Reacting to Charlottesville violence, Long Island removes Confederate memorial from…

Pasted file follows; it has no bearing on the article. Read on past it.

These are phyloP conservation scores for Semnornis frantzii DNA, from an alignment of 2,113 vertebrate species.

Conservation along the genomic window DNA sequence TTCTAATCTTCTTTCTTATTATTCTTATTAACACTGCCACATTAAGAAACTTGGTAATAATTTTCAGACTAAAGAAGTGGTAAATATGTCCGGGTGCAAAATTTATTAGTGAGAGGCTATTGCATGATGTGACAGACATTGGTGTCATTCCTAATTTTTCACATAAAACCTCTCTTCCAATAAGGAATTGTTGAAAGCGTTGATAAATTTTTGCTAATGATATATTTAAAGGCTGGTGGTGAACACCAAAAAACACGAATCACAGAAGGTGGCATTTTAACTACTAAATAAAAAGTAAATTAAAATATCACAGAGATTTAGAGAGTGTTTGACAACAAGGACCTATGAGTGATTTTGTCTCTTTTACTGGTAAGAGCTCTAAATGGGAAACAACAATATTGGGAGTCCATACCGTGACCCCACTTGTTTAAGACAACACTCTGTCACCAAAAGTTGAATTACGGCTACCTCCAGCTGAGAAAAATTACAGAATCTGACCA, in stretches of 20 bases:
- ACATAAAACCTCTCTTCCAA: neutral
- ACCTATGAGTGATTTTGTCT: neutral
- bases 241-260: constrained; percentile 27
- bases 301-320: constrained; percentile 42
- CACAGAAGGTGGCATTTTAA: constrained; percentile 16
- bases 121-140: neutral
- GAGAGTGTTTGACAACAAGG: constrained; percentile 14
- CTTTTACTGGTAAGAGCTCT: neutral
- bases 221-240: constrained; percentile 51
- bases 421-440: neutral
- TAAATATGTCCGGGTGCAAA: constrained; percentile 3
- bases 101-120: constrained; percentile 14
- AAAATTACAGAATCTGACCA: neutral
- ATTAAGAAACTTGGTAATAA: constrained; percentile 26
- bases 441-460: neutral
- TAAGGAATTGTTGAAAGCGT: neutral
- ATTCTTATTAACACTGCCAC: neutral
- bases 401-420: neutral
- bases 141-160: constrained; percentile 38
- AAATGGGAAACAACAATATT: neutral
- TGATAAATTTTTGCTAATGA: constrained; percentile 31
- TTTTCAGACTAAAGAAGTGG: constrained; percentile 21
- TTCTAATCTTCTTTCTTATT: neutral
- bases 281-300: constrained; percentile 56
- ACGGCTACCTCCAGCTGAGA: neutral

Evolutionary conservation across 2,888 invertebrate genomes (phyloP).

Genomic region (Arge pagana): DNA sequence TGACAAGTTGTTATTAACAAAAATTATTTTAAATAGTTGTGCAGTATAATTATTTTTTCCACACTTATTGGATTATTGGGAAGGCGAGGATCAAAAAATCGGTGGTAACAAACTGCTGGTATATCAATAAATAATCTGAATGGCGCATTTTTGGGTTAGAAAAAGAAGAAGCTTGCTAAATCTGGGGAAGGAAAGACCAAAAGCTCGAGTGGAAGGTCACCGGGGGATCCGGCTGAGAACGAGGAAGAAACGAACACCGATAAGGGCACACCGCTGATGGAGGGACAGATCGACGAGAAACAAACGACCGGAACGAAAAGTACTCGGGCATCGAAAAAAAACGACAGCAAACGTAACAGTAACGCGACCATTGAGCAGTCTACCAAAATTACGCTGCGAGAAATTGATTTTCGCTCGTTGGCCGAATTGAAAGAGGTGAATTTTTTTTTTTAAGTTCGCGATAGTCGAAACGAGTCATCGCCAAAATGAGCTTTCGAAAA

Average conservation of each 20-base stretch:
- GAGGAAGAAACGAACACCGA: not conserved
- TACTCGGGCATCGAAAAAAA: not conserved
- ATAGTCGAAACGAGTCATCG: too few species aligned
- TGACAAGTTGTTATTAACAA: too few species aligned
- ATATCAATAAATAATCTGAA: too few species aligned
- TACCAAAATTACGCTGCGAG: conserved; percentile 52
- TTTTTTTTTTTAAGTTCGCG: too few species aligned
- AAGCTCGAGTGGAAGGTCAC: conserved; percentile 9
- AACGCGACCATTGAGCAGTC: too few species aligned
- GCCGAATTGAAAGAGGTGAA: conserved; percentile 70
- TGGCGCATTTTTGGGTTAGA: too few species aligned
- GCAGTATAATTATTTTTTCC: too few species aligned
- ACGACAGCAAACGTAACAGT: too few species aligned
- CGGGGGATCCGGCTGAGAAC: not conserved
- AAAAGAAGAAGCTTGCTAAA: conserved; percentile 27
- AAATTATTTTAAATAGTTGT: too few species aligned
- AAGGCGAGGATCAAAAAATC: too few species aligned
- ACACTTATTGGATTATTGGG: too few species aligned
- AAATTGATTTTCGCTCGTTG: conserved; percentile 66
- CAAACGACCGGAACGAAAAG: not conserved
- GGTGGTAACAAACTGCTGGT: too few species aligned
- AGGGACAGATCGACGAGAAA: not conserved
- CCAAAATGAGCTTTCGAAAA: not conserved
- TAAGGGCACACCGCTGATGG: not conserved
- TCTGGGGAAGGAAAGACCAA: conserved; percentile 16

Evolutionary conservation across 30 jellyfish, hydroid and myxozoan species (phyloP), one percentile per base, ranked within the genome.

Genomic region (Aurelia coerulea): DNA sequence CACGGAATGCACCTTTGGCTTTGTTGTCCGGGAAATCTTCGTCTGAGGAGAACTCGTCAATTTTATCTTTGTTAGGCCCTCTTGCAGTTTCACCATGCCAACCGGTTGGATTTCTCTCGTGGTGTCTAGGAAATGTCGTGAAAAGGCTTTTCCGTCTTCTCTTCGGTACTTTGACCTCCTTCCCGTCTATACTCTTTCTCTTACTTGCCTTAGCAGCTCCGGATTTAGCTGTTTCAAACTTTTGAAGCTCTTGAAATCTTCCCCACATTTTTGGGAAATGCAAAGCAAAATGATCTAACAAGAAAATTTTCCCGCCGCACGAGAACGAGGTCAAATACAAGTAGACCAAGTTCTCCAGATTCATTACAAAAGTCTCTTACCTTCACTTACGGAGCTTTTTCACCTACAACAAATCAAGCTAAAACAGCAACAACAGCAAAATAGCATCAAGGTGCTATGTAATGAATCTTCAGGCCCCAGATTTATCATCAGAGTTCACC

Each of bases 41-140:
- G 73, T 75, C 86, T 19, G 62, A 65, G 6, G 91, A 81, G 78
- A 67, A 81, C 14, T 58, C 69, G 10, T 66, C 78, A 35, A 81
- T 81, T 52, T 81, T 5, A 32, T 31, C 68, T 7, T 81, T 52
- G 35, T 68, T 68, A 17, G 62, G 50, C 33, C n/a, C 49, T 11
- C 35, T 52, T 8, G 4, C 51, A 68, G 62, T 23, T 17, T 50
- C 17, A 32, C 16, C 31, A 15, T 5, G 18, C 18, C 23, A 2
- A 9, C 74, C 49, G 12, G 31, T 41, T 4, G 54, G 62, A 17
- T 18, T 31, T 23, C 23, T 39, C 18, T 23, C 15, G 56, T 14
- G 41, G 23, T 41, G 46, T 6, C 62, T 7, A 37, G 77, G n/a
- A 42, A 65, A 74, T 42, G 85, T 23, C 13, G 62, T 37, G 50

first_img August 21, 2017 at 11:32 pm Right on Lucy. By Amy SowderPosted Aug 16, 2017 August 21, 2017 at 3:44 pm AMEN Lucy! Rector Martinsville, VA Press Release Service Curate (Associate & Priest-in-Charge) Traverse City, MI August 17, 2017 at 4:14 pm Good commentary from Doug, Bill and Pjcabbiness. Commentary that will, as usual, be completely and totally ignored by most of our wise and noble Episcopal clergy! August 16, 2017 at 8:46 pm “There’s a big difference between a historical figure who owned slaves and one who led a war against the United States to preserve slavery, El-Yateen said.”Rev. El-Yateen of course speaks only for himself. Latter-day iconoclasts always need a new image to tear down tomorrow, so when all the Confederate memorials are gone, I’m not counting on an outbreak of self-restraint.Considering the congregation was long gone and the property was actually under contract to be sold, this does not rank as more than cringeworthy EC virtue signaling to me. Terry Francis says: Comments (29) Ya no son extranjeros: Un diálogo acerca de inmigración Una conversación de Zoom June 22 @ 7 p.m. ET August 17, 2017 at 3:36 pm I never thought I would see the day when our Episcopal leadership would condone and actively support historical “cleansing”. There is another so called religious group that is also known for tearing down statues and destroying historical artifacts. I believe they are commonly known as ISIS. Rector Tampa, FL August 16, 2017 at 7:53 pm Which part of fighting to uphold slavery is “perceived insensitivity”? Cause I am pretty sure that slavery was an actual thing that happened. Nothing perceived about it. In terms of its insensitivity if you don’t get that I can’t help you. The Church Investment Group Commends the Taskforce on the Theology of Money on its report, The Theology of Money and Investing as Doing Theology Church Investment Group Curate Diocese of Nebraska Assistant/Associate Priest Scottsdale, AZ Priest Associate or Director of Adult Ministries Greenville, SC August 16, 2017 at 8:29 pm The above is such a silly and inaccurate analogy that it doesn’t deserve an answer. You need to realize who the Philistines are in this instance. Susan Zimmerman says: Susan Steinmann says: Crew working with the Episcopal Diocese of Long Island saw into one of the plaques commemorating Robert E. Lee. Photo: Episcopal Diocese of Long Island[Episcopal News Service] A work crew sawed off two Robert E. Lee plaques from a tree on church property in south Brooklyn, New York, fewer than 24 hours after the Episcopal Diocese of Long Island received the first of many calls about the Confederate memorial.The Rev. Khader El-Yateem, a community activist and founder of Salam Arabic Lutheran Church in the Brooklyn neighborhood of Bay Ridge, made the first call, responding to concerns he heard Monday from community residents.At issue: Two tree plaques at St. John’s Episcopal Church in Fort Hamilton, near the still-active military base in Brooklyn. More than a decade before Robert E. Lee led the Confederate Army, he was stationed from 1842 to 1847 at the U.S. Army’s Fort Hamilton. He was a member of the church, along with Stonewall Jackson, who was baptized there, said Long Island Bishop Lawrence Provenzano. Lee planted a tree near the church, and the plaques commemorate him.The first Brooklyn plaque was placed in front of a maple tree in April 1912 by the United Daughters of the Confederacy, according to the sign, near where Lee had once planted a tree. The tree died, and the Confederate group replanted it in the 1930s, and then again in the 1960s, Provenzano said. The church’s last service was in September 2014, and the building is under contract to be sold. The congregation merged with Christ Church in Bay Ridge.El-Yateem called the diocese at 10:30 a.m. Aug. 15. By 10 a.m. Aug. 16, the plaques were being taken down, to be stored in diocesan archives. He said he’s grateful for the quick response. “We needed to take that sign down in support and solidarity of those who are victims of hate and racism in this country,” El-Yateem said.The removal was covered by local and national media, and was featured on social media platforms. Associate Rector for Family Ministries Anchorage, AK Director of Administration & Finance Atlanta, GA DOUGLAS REGISTER says: Margaret Kuebler says: August 17, 2017 at 1:23 am One would think that this Episcopal church, in fact, is a Catholic church. I guess they showed Robert E. Lee (and soon Stonewall Jackson) what ex-communication is all about! But, even the Catholics when they seek to ex-communicate (for rebellious or anti-church establishment or non-“religiously correct” behaviors) draw the line at a parishioner’s death, don’t they? This church holds the right to banish-from-the-congregation for centuries after the death! This, too, is revealing. In effect, “Kill that dead person. Just the thought of him, but especially the sight of his image preserved in an art form and displayed in a public place, just might upset a ‘victim’ somewhere.”Makes one wonder exactly who are the true “victims” of “hate” and “racism” in America, doesn’t it? We neglect to mention those killed on 9/11, and their survivors, in this debate on the “victims” of “hate” and “racism” in the U.S, less than 20 years after their deaths, as we are coerced to embrace new Muslim refugees into our country. At the same time, we eagerly want to give solace and support and to show solidarity to persons who still mourn the lives of American slaves … who died over 150 years ago. Under the Doctrine of Political Correctness, we may not seek to rid our country of radical Islam, or any of its symbols, even if its followers seek to overthrow our government and to kill all of us based on our race and religion; yet, to make amends for a racist cultural practice ended over 150 years ago, we are amenable to purging our society of every artifact which may memorialize the historical figures connected to this practice. This hypocrisy is so blatant that it is mind-blowing. Whatever is going on here, in substance, has little to nothing to do either with “race” or with “hate or with supporting “victims.” Seminary of the Southwest announces appointment of two new full time faculty members Seminary of the Southwest Rector Pittsburgh, PA August 16, 2017 at 10:09 pm When we start erasing our history, we will forget it. Since George Washington was a slave owner should we erase all statues of him and delete from all history books all mention of him. Canon for Family Ministry Jackson, MS DOUGLAS REGISTER says: Tags New Berrigan Book With Episcopal Roots Cascade Books Scott Albergate says: Doug Desper says: John Miller says: Associate Rector Columbus, GA Bishop Diocesan Springfield, IL Episcopal Migration Ministries’ Virtual Prayer Vigil for World Refugee Day Facebook Live Prayer Vigil June 20 @ 7 p.m. ET Assistant/Associate Rector Morristown, NJ August 17, 2017 at 4:21 pm Richard Basta, I could not agree with you more. A shame that our priests and bishops couldn’t care less about opinions such as yours. Episcopal Charities of the Diocese of New York Hires Reverend Kevin W. VanHook, II as Executive Director Episcopal Charities of the Diocese of New York August 17, 2017 at 11:57 am “Well paid bishops, activists, and social justice warriors have it easy. Their main nightmare is to not look bad for the media.”Doug Desper has it exactly right. Their own personal competitive professional status is basically what is motivating virtually all of the church people in the Charlottesville mess and the Episcopal hierarchy seems to be about the worst. Common sense is completely missing. Sadly, this is the name of the game these days and one can assume that the end result will be the complete demise of the Church. Destroying monuments is just the tip of the iceberg. Pjcabbiness says: August 17, 2017 at 12:01 pm Thank you Doug Desper and Bill Louis for your thoughtful, factual analysis and commentary. Hugh Hansen, Ph.D. says: Course Director Jerusalem, Israel Tony Oberdorfer says: Join the Episcopal Diocese of Texas in Celebrating the Pauli Murray Feast Online Worship Service June 27 August 17, 2017 at 2:36 pm Why are people so concerned that removing statues and plaques will somehow erase 19th history from the face of the earth? People seemed to remember before these memorials were raised. It’s highly doubtful that books will disappear. Reenactments will still take place. I’m certain that the Sons of Confederate Veterans will continue to exist. So why is it so important for these items to remain in place? Associate Priest for Pastoral Care New York, NY The Brooklyn removal was part of a wave of swift actions taken by leaders across the United States to remove public memorials of Confederate leaders. The removals come days after white supremacists, white nationalists and neo-Nazis converged onto the University of Virginia campus in Charlottesville this past weekend, protesting the removal of a Lee statue. After violent clashes with counter-protestors, three people were killed and dozens injured. Clergy from Charlottesville’s three Episcopal churches were part of a peaceable faith-based contingent of the counter-protesters, and none were injured.Bishop Lawrence Provenzano addresses reporters with Pastor Khader El-Yateem outside of St. John’s Episcopal Church in Fort Hamilton before the plaques were removed. Photo: Episcopal Diocese of Long Island“We’re in a mess with the rhetoric coming out of the White House and how people are feeling emboldened by the rhetoric,” Provenzano said. “I think this is a moment for the church. We’ve got to preach the gospel and more importantly, live it. Shame on us for not removing those plaques before it was brought to our attention. This pastor reminded us that when people pass this church property, there’s a commemoration to a general who fought to preserve slavery.”In the last two days, Provenzano’s office has fielded about 120 calls and emails about the church’s plaques, a ratio of 2-to-1 in favor of removal, from his estimation. The negative calls and emails included people he identified as neo-Nazi and white supremacist. “Those were nasty,” Provenzano said.Responding to President Donald Trump’s Tuesday afternoon press conference in which he warned of the slippery slope of removing statues of historical figures who had anything to do with owning slaves, including Presidents Jefferson and Washington, El-Yateem said that’s not the same. There’s a big difference between a historical figure who owned slaves and one who led a war against the United States to preserve slavery, El-Yateem said.“General Lee needs to be remembered, but not celebrated in our churches and streets. Because of his actions, over 300,000 people died as he fought to preserve slavery in this country,” El-Yateem said.The plaques and statues shouldn’t be erased, but kept in archives and in museums, he said.“We’re not denying history, and maybe that some of those times, the church was complicit in it,” Provenzano said. “If we did nothing, I think that would have made us complicit in furthering the concerns of people that issues like this are not important enough for the church to pay attention to.“I think we did the right thing.”— Amy Sowder is a freelance writer and editor in Brooklyn. August 16, 2017 at 8:25 pm History is not to be loved or hated, but chronicled and studied to learn what it may teach us for the future. When we start letting others erase and rewrite our history, we will soon start letting those others to write our future as they choose to see it. August 17, 2017 at 3:54 pm After a thoughtful and deliberative process of reading this article and its comments, I conclude that Doug despar has it right. The ECUSA is indeed engaging in historical censorship of the worst kind in order to curry favor with their pre approved list if agreived parties. It is morally despicable. Guilty on all counts of idiocy in the first degree. Richard Brown says: Advocacy Peace & Justice, Rector Belleville, IL Terry Francis says: M. J. Wise says: Rector Albany, NY Clare Nesmith says: Lucy Mauterer says: center_img Submit a Press Release Rector Collierville, TN Rector Smithfield, NC August 17, 2017 at 7:56 pm You’re so political correct I’m sure Jesus really loves you for doing this…maybe you’ll destroy the Temple Mount next, for all the beautiful animals slaughtered on Sabbath mornings…can you imagine a child watching the liturgy of killing a lamb……do you remember “…forgive them father for they don’t know what they’re doing…”? Now there is a response!!! Charlottesville, Comments are closed. August 17, 2017 at 6:57 am Would we commemorate an American who sold state secrets to a foreign government? The Confederates were no less traitors who sought secession. Good riddance to their memorials and keeping alive this hypocrisy. Racial Justice & Reconciliation This Summer’s Anti-Racism Training Online Course (Diocese of New Jersey) June 18-July 16 Rector Shreveport, LA An Evening with Presiding Bishop Curry and Iconographer Kelly Latimore Episcopal Migration Ministries via Zoom June 23 @ 6 p.m. ET August 16, 2017 at 7:28 pm Very sad, thoughtless and reactionary. Should the Statue of David be removed because of perceived historical insensitivity to the Phillistines? This historic purging is Stalinist at its core. August 17, 2017 at 11:04 am The story mentions that Yateem is an activist but if you dig you will find it goes deeper that that.Not surprising that a socialist like Pastor Yateem would like to erase history. If you look into his background, which is not mentioned in the story you will find that Khader El-Yateem is a not only a priest but also candidate for Bay Ridge City Council. Candidate Khader El-Yateem thinks Southwest Brooklyn Is ready for socialism and he plans to protect the city’s undocumented immigrants.His opponent Bob Capano has called for him to renounce the words of radical Muslim activist Linda Sarsour, who recently called for a “Jihad” against President Trump while speaking to the Islamic Society of North America’s convention in Chicago.“Khader El- Yateem has never hidden the fact that he is a cleric. If he is a man of God, he needs to speak out against Linda Sarsour’s hate-filled rant. If he won’t denounce Sarsour, then he should explain to the voters why not. He already has refused to disavow the endorsement of the radical New York City Democratic Socialist of America who oppose ‘an economy organized for private profit’ in a city that was built on capitalism.” says CapanoSound familiar?Regarding removal of the memorial Yateem says, ““If we did nothing, I think that would have made us complicit in furthering the concerns of people that issues like this are not important enough for the church to pay attention to.If that is so then I wonder why he thinks that people concerned with Sarsour’s words of hate are not important enough for him, as a pastor to pay attention to. Sounds a bit hypocritical to me but then it if doesn’t fit a liberal/progressive/socialist narrative then it doesn’t matter August 16, 2017 at 8:34 pm I hope you read the history of Gen Lee and the history of the demolishing of reconstruction by southern leaders who installed Jim Crowe. You should know that Gen Lee was active in this effort, that he held slaves and sold a mother and a child to different buyers, and that the president at the end of the War wanted to try Lee for treason (most of his fellow Virginia military personnel joined the Northern side) since he had taken an oath to defined and support the USA.Those statues, many of them were in response to reconstruction efforts, and memorials were in defiance of the country.I think it is appropriate for them to be removed but some should be given to museums or historicalsocieties so we never forget this sordid, sinful timein our country. August 17, 2017 at 1:29 pm Since the effort is now underway to destroy history, which city will be first to empty their libraries of every “evil” on their shelves? ECUSA is step-by-step allowing the glory to depart its grand halls of worship. Will it ever get back to spreading the good news? Rector Knoxville, TN AddThis Sharing ButtonsShare to PrintFriendlyPrintFriendlyShare to FacebookFacebookShare to TwitterTwitterShare to EmailEmailShare to MoreAddThis Featured Jobs & Calls Virtual Celebration of the Jerusalem Princess Basma Center Zoom Conversation June 19 @ 12 p.m. ET Susan Zimmerman says: Pjcabbiness says: Pjcabbiness says: Submit a Job Listing Pjcabbiness says: Family Ministry Coordinator Baton Rouge, LA Rector Washington, DC Missioner for Disaster Resilience Sacramento, CA August 16, 2017 at 11:36 pm We assume it is to protect these artifacts from vandalism at these times of alt-left hooliganism. Richard Basta says: Doug Desper says: Submit an Event Listing Assistant/Associate Rector Washington, DC Terry Francis says: Fr Sean Patrick Henry Maloney says: Rector Bath, NC Cathedral Dean Boise, ID In-person Retreat: Thanksgiving Trinity Retreat Center (West Cornwall, CT) Nov. 24-28 August 17, 2017 at 7:57 pm You’re so political correct I’m sure Jesus really loves you for doing this…maybe you’ll destroy the Temple Mount next, for all the beautiful animals slaughtered on Sabbath mornings…can you imagine a child watching the liturgy of killing a lamb……do you remember “…forgive them father for they don’t know what they’re doing…”? Now there is a response!!! Inaugural Diocesan Feast Day Celebrating Juneteenth San Francisco, CA (and livestream) June 19 @ 2 p.m. PT August 16, 2017 at 11:09 pm Only Black & White – the message the Church is sending that no act of goodness or piety must be associated with a person they classify as an evildoer. This is revealing. William Brown says: Remember Holy Land Christians on Jerusalem Sunday, June 20 American Friends of the Episcopal Diocese of Jerusalem The Church Pension Fund Invests $20 Million in Impact Investment Fund Designed to Preserve Workforce Housing Communities Nationwide Church Pension Group James D. Saunders says: August 16, 2017 at 8:34 pm Why did the UDCs (United Daughters of the Confederacy) erect a plaque honoring General Lee, the leader of the Army of the Confederacy in the North? At the time that they did? To reinforce Jim Crow. To perpetuate the romantic myth of the Lost Cause. We don’t need that in the Episcopal Church. (And note well: I am a child of the South. My grandmother was a UDC and I was a member of the C of C – the Children of the Confederacy. As a child I did not know any better. As an adult and as a more mature Christian, I do.) I am proud of the Bishop and the Diocese for removing that plaque. Reacting to Charlottesville violence, Long Island removes Confederate memorial from Episcopal church Featured Events August 17, 2017 at 11:03 am I would hope that none of us would ever face the agonizing issues that Robert E. Lee (among others) had to choose from. He could not have been as wicked as represented since President Lincoln chose him to command the Union Army at the onset of the Civil War. Our generation views everything from the perspective of the Civil Rights era struggles, but as great as those struggles were (and are) there was a monumental struggle even worse than race relations when Lincoln asked Lee to lead the Union army. The struggle that Lee agonized over was how to live and serve in a country whose national army was to swell from 16,000 to 91,000. A 75,000 man army was being raised solely to occupy communities all over the United States and to enforce national policy at the point of a bayonet. In other words, martial law and dictatorship. Many of those troops were of questionable quality, some didn’t even speak English, but yet they were issued authority and weapons to live among civilian populations. Lee declined and went home to resist. Even Union General McClellan who took Lee’s place saw the disaster of warring on one’s own country and he slow-walked his troops towards battles in the hopes that sanity would prevail in Washington. Freeing slaves wasn’t even a war aim of that conflict until 1863. Before that the aim was to have the entire country conform to Washington’s policies. The history of the Civil War shows what martial law, and abolishing the writ of habeus corpus was like. The great injustices of federal dictatorship was seen in both the North and the South. We have not lived that nightmare. If Lee is guilty of anything it is that he wasn’t superhuman and had to pick between horrors.Well paid bishops, activists, and social justice warriors have it easy. Their main nightmare is to not look bad for the media. Rector/Priest in Charge (PT) Lisbon, ME Jim Gilchrist says: Rector and Chaplain Eugene, OR August 17, 2017 at 12:45 pm Khader El- Yateem is looking for a straw man diversion to ingratiate himself to his voter base. In the same way, Charlottesville’s Vice-Mayor (Wes Bellamy) has brought divisive racial agendas to his role on that city’s Council. Google both men. Both men want to lead in government and in their wake there is usually some great social upheaval. Both men have buttons that they press to light up phones and cameras for a media-ready cause. Both men have active histories of intolerance and division. Bellamy’s Twitter life revealed who he is for any reporter that has the care to vett him. Before enshrining him as a noble warrior opposed to racism just look up his statements and internet activity. Losing his job as a teacher over his extreme views and hate speech is just one tiny fact that few in the media are catching on to. In short, there are clever and divisive far left image-makers playing on people’s sympathies and creating artificial storms for their own political aggrandizement. Director of Music Morristown, NJ Rector (FT or PT) Indian River, MI Priest-in-Charge Lebanon, OH Youth Minister Lorton, VA August 19, 2017 at 6:09 pm This Confederate hysteria is just disgusting. I’m disappointed in the Episcopal Church which has gone full blown progressive in recent years. In this instance, they are acting like ISIS, removing anything that “offends”. You preach tolerance and yet you are not. August 17, 2017 at 5:37 am I hope you have read the history of General Lee, who had nothing to do with Jim Crow, and who behaved honorably from before the war until his death. His decision to take a side in the conflict and to become an advisor to President Davis was one which caused him a lot of personal grief to have to make, and which was ultimately based on his loyalty to Virginia–in a time when most people felt loyalty to their respective home states (which, after all, under the Constitution remain sovereign) rather than to the federal government. He behaved gallantly at Appomattox, and his calm voice after the war–which included his wish, not followed, that Confederate memorials should not be erected–was one which made Reconstruction under President Johnson’s plan palatable to the southerners whom the Republicans treated abysmally during their occupation. It was Lee’s reason and calming voice that made him a hero not only to the defeated Confederates, but to the northerners as well–which explains why any number of schools and public buildings in Illinois, Ohio and Michigan (not exactly places that would obviously warm quickly to a commander of the erstwhile enemy) have been named in his honor; he was not only a Confederate hero, but genuinely an American one. And, it should be pointed out, he had freed his slaves in 1862, before he entered into combat with the Army of Northern Virginia, and well before Ulysses Grant was forced to free his, after was Missouri was emancipated in 1865.I find this mad rush to revise history and to vilify people like Lee disheartening and, really, absurd. It is particularly sad that this particular memorial notes not just any particular historical figure, but an historical figure who is also a former member of that very congregation.Of course this is no the first time our church has been affected by popular foment: we might recall that in a fit of passion following the English Civil War, the artwork, especially stained glass windows, in many of England’s churches and cathedrals was destroyed, often overnight to avoid conflicts with dissenters, in much the same way to erase the memory and therefor the history of the Church of England. We see now that this did not make England a richer country, nor her church more pure. TryTank Experimental Lab and York St. John University of England Launch Survey to Study the Impact of Covid-19 on the Episcopal Church TryTank Experimental Lab Bill Louis says: Rector Hopkinsville, KYlast_img read more